Days before he was fired as F.B.I. director, James B. Comey asked the Justice Department for more prosecutors and other personnel to accelerate the bureau’s investigation into Russia’s interference in the presidential election. It was the first clear-cut evidence that Mr. Comey believed the bureau needed more resources to handle a sprawling and highly politicized counterintelligence investigation. His appeal, described on Wednesday by four congressional officials, was made to Rod J. Rosenstein, the deputy attorney general, whose memo was used to justify Mr. Comey’s abrupt dismissal on Tuesday.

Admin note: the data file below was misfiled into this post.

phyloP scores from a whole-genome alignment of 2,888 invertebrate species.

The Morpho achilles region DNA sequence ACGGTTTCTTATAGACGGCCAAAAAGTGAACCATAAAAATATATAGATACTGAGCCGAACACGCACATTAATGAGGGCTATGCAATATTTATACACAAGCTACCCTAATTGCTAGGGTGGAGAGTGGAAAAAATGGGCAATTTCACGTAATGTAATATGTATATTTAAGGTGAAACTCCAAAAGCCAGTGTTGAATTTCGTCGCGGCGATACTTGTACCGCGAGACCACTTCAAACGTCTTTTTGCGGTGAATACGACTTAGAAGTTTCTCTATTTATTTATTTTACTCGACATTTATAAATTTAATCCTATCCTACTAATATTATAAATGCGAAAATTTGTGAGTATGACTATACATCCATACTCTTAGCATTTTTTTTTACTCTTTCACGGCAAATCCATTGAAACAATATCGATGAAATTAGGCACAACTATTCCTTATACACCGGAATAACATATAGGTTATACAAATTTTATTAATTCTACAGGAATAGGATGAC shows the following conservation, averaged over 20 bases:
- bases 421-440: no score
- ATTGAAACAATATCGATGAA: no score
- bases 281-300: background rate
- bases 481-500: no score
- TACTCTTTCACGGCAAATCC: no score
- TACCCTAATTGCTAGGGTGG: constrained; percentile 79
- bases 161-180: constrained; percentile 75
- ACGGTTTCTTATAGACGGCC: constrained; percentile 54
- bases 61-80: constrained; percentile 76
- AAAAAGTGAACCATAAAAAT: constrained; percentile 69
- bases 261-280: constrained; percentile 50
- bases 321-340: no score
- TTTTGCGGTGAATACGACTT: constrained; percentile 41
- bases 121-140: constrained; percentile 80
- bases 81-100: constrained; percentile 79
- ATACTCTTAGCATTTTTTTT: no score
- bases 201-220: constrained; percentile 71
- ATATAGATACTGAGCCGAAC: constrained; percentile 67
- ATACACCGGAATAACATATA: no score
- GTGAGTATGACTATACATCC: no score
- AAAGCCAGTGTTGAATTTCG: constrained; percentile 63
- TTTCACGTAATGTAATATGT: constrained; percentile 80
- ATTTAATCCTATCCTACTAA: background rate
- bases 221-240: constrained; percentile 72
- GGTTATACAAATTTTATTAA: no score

It is not yet known what became of Mr. Comey’s request, or what role — if any — it played in his firing. But the future of the F.B.I.’s investigation is now more uncertain than at any point since it began in late July, and any fallout from the dismissal is unlikely to be contained at the bureau.
Two separate congressional inquiries into Russian meddling are relying on evidence and intelligence being amassed by the F.B.I., and if the bureau’s investigation falters, the congressional inquiries are likely to be hobbled. Perhaps for this reason, Mr. Comey’s firing appears to have imbued the Senate Intelligence Committee with a renewed sense of urgency.